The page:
Anyways, that this project has involved a mere truncation of the river rather than an outright loss of Tom Sawyer Island, the Rivers of America, Mark Twain Riverboat, Sailing Ship Columbia, Davy Crockett Explorer Canoes, and Fantasmic means that I'm not particularly offended by it. I was more offended by the addition of the Pirate's Lair to Tom Sawyer Island than by this decimation of its inaccessible north end. Tom Sawyer Island lost more of its historical and thematic integrity in that renovation and the various closures and demolitions that went with it, leaving the Tom Sawyer Island in Walt Disney World as the far more authentic version (which is a sad growing trend... Magic Kingdom is becoming the repository of what Disneyland used to be, both in what it has and in what it blessedly lacks). For what they have to work with, the changes look like they will actually add some interest to the far end of the Rivers of America.

For most people, the ultimate question is whether the addition of Star Wars Land will be worth this truncating of the Rivers of America, and the loss of Big Thunder Ranch. I'm sure that any Star Wars fan would automatically answer with an emphatic yes. As someone who is not a Star Wars fan, I actually prefer the idea of building a separate land for the franchise than the alternative, which was the rumoured evisceration of Tomorrowland. Hope springs eternal that Tomorrowland might yet be rehabilitated. Some people have raised concerns about where Star Wars Land is placed, but I don't think that is any more off-putting than having Mermaid Lagoon right as you leave Mysterious Island and across the river from the Arabian Coast at Tokyo Disneysea. As long as Star Wars Land is sufficiently hidden behind rockwork and train trestles, then I don't have to see or go into it. Star Wars Land lets me ignore Star Wars, which is a benefit for someone like me who goes to Disneyland because they like Disney.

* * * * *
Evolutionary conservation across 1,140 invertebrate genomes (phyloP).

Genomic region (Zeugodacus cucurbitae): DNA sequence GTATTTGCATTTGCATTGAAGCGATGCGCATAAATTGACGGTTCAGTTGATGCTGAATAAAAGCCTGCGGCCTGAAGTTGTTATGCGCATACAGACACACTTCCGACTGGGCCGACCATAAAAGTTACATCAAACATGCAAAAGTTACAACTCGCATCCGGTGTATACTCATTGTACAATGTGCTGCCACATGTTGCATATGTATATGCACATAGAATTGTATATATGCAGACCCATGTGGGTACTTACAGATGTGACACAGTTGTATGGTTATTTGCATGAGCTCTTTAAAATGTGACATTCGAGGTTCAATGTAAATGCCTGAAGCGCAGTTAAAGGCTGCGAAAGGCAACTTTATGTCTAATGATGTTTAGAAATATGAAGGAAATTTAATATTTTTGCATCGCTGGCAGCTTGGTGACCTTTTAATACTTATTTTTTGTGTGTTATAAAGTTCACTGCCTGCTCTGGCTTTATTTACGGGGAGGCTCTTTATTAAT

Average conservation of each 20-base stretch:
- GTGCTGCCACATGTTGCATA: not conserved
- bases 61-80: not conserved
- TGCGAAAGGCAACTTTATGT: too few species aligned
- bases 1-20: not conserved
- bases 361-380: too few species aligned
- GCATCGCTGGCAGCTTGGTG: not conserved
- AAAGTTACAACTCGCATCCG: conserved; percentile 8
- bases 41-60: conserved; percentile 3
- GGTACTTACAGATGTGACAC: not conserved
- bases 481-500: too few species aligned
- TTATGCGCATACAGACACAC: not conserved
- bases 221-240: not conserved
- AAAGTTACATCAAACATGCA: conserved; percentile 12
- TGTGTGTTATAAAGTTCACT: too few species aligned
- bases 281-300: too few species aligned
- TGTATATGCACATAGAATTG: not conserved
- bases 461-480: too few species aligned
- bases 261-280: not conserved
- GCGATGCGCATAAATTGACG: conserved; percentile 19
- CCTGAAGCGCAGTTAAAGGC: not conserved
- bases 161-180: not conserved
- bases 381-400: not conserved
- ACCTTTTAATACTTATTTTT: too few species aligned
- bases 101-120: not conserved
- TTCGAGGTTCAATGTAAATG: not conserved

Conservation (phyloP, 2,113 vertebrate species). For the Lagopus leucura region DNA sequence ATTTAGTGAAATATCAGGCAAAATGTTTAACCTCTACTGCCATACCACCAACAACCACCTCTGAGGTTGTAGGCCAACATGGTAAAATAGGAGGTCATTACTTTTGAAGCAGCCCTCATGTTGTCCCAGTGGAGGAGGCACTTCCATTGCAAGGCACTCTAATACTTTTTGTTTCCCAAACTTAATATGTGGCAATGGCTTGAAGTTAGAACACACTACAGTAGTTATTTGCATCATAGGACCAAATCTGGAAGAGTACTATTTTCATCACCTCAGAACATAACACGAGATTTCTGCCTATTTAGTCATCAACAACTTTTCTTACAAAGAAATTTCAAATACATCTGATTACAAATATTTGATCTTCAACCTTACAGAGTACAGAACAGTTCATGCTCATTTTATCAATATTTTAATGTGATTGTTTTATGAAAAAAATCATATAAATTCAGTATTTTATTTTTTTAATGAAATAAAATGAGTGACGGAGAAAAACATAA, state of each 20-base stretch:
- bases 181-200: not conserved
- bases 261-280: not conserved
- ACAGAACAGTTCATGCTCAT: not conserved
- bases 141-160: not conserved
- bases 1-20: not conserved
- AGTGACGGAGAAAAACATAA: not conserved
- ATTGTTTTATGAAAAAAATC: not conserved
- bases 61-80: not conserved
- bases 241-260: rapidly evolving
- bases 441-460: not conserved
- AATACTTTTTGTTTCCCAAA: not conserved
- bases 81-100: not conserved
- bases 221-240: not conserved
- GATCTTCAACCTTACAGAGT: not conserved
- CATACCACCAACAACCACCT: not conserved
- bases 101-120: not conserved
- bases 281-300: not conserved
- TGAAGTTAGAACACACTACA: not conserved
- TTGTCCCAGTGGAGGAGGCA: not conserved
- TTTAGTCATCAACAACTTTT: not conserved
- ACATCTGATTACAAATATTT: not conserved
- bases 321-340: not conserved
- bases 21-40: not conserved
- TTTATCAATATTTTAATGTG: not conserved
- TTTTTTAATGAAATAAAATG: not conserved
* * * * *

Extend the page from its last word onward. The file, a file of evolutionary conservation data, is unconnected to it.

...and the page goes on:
I'm still holding out hope, and concern, that this new rockwork will be able to hide the sightlines into Star Wars Land. We'll see exactly how tall those rocky spires and red mesas tower when the thing is built. It probably would have been better to have set Star Wars Land on Tatooine or Jakku than whatever forest planet it is supposed to be. I'm assuming that this concept art is also showing us the back walls of the Star Wars show buildings. Time will tell, and then we can start heaping the real praise, or scorn.   

1 comment:

  1. I'm not going to lie: the impending shortening of the river and island hurts my heart. A lot. Tom Sawyer Island is the one attraction that Walt himself designed.

    But you're right that this is about as good as we could have hoped for once the decision was made to chop off pieces of Frontierland in order to build Fanboy Pandering Land. Disneyland has a *pretty* good track record when it comes to disguising show buildings--here's hoping the finished product ends up looking as good as that concept art.

    All the same, it feels a bit like we're being thrown scraps to distract us from the fact that the park's management is hellbent on chiseling away the features that appeal to those of us who love Disneyland for its own sake in order to make room for more people who just want to play in the hottest and shiniest movies, whether those are owned by Disney or Universal or someone else.